Don’t Bench Earned-Media For The Super Bowl

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Don’t Bench Earned-Media For The Super Bowl - featuredBy Jason Teitler, Chair of Burson-Marsteller’s Sports and Entertainment Marketing Specialty

Success on the football field requires a skillful combination of strategy and creativity—predictability ends in stagnation and failure. Off the field, this holds true for the approach brand marketing teams should take when exploring and securing sports sponsorships. By overlooking the creative power that can be generated by incorporating multiple disciplines into a marketing strategy, a brand can be defeated before the game even begins.

Let’s take a step back. To win, or even get into the game, a brand has to make sure it’s cleared for contact. The world of sports marketing is hardly inexpensive, and brands should consult research and analytics experts to confirm their audiences harbor sports and entertainment passions. Once their audience’s interests are confirmed, brands generally proceed to negotiate with an entertainment property such as the NFL, often lacking the elements of a balanced attack—particularly when it comes to the power of communications. Like many football franchises, lacking a diverse offense—aka relying on marketing alone—is a formula for failure, especially during the Super Bowl.

The Super Bowl is the pinnacle of sports and entertainment spectacles—one of the most crowded and intense global media environments of the year—and requires potent strategy, driven by evidence, to make a true impact. Like most NFL teams, especially those in the Big Game, a balanced attack is the only approach to consider. While earned and social media often make it into the game, they are usually activated later in the process, once assets have been negotiated and a sponsorship is locked. To be competitive and have a shot at meeting, let alone exceeding expectations, it is imperative for a marketing team to recruit internal or external communications specialists to strengthen a brand’s roster for the full journey – from the first steps of negotiations to the activation of the secured sponsorship. A Super Bowl coach wouldn’t forget to sub his best wide receiver into a game, and in the same manner, leaving the benefits of earned-media on the sidelines can be extremely costly for a brand.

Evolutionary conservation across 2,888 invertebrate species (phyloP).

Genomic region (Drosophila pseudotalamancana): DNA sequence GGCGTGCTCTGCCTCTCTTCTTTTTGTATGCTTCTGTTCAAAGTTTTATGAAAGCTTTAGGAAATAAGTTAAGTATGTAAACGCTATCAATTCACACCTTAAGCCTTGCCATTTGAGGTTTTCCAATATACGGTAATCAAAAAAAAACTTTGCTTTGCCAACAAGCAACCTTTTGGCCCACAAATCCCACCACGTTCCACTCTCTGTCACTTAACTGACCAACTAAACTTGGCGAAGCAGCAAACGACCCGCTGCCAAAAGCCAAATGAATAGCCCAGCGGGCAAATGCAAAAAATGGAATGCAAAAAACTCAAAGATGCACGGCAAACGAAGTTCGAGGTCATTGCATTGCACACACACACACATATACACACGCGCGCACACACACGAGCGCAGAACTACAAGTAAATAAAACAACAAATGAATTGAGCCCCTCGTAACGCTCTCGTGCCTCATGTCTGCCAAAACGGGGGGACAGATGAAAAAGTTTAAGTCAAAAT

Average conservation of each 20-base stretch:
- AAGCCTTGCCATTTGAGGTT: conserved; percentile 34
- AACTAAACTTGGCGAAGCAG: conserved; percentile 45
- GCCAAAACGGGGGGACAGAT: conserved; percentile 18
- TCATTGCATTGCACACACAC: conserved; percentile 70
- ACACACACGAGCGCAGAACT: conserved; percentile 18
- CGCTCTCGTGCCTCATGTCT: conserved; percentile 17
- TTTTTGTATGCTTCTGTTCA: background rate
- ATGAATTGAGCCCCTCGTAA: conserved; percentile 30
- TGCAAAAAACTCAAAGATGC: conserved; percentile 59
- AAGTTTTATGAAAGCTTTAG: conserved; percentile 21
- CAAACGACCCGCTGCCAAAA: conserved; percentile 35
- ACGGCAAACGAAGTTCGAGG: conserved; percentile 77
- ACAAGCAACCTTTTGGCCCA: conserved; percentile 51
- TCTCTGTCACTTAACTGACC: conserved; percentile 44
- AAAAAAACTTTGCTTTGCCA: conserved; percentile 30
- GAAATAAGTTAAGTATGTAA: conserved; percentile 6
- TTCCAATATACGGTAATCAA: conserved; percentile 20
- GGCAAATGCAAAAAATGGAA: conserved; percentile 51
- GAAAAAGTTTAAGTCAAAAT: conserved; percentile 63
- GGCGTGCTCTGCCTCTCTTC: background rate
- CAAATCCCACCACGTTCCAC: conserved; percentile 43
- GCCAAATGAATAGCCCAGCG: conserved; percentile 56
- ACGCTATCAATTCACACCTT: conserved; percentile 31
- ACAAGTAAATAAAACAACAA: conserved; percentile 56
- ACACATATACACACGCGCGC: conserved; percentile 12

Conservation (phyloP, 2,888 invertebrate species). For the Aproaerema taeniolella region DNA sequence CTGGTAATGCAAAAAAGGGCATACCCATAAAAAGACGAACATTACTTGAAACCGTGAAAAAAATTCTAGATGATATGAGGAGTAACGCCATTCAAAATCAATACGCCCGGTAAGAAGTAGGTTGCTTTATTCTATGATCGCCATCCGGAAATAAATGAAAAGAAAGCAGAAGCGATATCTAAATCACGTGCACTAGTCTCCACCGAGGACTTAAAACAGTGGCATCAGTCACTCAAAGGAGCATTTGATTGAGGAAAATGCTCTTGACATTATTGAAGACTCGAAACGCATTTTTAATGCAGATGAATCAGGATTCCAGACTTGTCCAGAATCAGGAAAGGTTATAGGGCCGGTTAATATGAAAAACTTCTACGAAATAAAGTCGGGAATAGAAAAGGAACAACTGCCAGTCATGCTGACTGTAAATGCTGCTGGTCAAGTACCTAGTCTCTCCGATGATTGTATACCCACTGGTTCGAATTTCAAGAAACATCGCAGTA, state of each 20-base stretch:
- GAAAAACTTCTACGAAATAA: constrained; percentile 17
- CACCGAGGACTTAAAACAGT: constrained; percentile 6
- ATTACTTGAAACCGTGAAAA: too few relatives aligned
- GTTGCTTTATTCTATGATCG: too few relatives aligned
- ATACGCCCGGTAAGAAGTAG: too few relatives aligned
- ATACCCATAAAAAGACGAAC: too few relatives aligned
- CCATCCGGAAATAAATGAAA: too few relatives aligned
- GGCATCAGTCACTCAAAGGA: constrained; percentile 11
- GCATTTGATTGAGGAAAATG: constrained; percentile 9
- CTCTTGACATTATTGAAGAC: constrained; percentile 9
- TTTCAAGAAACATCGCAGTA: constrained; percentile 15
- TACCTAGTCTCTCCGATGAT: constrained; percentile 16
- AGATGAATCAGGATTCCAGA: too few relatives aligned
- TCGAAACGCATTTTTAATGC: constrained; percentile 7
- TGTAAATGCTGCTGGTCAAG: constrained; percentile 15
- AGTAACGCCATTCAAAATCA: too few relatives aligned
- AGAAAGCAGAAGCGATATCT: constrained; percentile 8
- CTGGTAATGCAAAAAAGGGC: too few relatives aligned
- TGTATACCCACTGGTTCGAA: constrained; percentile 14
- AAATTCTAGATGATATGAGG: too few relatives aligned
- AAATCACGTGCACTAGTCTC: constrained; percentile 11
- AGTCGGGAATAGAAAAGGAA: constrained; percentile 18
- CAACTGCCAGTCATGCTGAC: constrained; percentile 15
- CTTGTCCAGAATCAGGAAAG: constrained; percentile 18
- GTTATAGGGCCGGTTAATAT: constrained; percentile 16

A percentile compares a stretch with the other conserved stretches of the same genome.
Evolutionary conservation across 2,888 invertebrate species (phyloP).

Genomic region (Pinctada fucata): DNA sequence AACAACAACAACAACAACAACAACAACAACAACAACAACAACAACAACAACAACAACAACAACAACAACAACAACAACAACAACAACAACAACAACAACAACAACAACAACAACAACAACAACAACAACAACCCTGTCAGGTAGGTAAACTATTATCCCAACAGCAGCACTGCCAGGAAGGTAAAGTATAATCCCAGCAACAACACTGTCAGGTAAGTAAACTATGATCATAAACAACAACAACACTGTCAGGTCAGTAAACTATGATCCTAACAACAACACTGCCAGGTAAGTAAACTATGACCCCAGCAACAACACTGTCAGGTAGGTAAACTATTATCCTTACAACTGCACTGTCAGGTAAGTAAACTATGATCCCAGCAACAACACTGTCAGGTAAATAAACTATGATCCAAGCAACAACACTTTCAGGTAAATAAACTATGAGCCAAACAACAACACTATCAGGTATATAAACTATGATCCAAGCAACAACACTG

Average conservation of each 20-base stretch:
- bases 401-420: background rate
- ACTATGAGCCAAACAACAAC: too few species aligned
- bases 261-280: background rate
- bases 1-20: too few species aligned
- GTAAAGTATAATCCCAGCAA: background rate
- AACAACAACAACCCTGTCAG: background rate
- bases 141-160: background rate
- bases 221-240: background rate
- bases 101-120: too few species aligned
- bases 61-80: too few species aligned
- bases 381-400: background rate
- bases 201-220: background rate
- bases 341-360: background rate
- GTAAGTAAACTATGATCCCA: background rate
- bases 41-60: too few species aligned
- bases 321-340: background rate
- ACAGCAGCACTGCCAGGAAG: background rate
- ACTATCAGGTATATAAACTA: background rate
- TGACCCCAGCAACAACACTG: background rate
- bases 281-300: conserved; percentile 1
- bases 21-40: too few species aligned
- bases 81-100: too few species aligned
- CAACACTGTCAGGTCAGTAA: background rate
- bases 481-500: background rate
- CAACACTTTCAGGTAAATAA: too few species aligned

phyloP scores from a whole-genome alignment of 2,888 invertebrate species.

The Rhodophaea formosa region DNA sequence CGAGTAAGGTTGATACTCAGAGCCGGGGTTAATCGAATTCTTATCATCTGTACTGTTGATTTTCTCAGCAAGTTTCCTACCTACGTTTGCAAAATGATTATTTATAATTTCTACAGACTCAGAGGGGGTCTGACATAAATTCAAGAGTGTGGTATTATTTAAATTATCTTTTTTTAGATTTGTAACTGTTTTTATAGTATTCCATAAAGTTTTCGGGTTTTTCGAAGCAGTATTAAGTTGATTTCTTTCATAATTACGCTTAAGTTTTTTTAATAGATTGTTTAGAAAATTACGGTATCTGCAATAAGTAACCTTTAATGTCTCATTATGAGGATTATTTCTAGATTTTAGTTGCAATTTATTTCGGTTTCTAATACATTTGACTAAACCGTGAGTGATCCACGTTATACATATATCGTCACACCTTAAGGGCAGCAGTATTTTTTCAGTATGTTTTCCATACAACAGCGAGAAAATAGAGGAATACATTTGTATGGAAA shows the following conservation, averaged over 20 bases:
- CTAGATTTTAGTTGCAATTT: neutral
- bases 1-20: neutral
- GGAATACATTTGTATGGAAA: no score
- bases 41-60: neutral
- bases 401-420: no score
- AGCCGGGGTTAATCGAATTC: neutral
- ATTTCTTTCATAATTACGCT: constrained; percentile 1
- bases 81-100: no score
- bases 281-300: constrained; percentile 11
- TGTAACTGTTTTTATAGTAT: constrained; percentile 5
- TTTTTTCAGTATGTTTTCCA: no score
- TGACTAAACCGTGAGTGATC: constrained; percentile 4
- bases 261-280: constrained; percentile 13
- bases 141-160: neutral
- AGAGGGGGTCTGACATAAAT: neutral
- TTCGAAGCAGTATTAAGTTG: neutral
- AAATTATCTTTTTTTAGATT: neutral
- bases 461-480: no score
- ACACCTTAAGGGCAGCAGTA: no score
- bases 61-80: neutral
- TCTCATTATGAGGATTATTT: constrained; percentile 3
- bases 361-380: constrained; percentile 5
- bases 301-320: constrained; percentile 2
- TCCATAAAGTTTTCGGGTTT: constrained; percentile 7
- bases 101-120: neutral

A carefully crafted and meticulously implemented communications campaign is the perfect accompaniment to any Super Bowl marketing campaign, from major NFL sponsors such as Pepsi, Papa John’s or Verizon, to brands who have partnerships below the NFL level (a team sponsorship, for example). A comprehensive communications campaign can be even more valuable for those brands that lack sponsorships but do have assets such as a relationship with an active or retired NFL player, and ultimately, it can be most powerful as a lead discipline for a brand without any sponsorship assets wanting to build a dialogue with fans.

Changing fan behavior starts with understanding fan behavior—the best way to get an advantage is by working with communications experts with an evidence-based approach. At the end of the day, it’s all about how you communicate, whether you’re a QB on the field directing the offense, or a brand navigating the high-stakes game of Super Bowl marketing.

 

About the Author: Jason Teitler is the Chair of Burson-Marsteller’s sports and entertainment marketing specialty, Fan Experience, and is an active speaker on the role earned-media can play in the sports landscape. Jason can be reached at jason.teitler@bm.com

 

 

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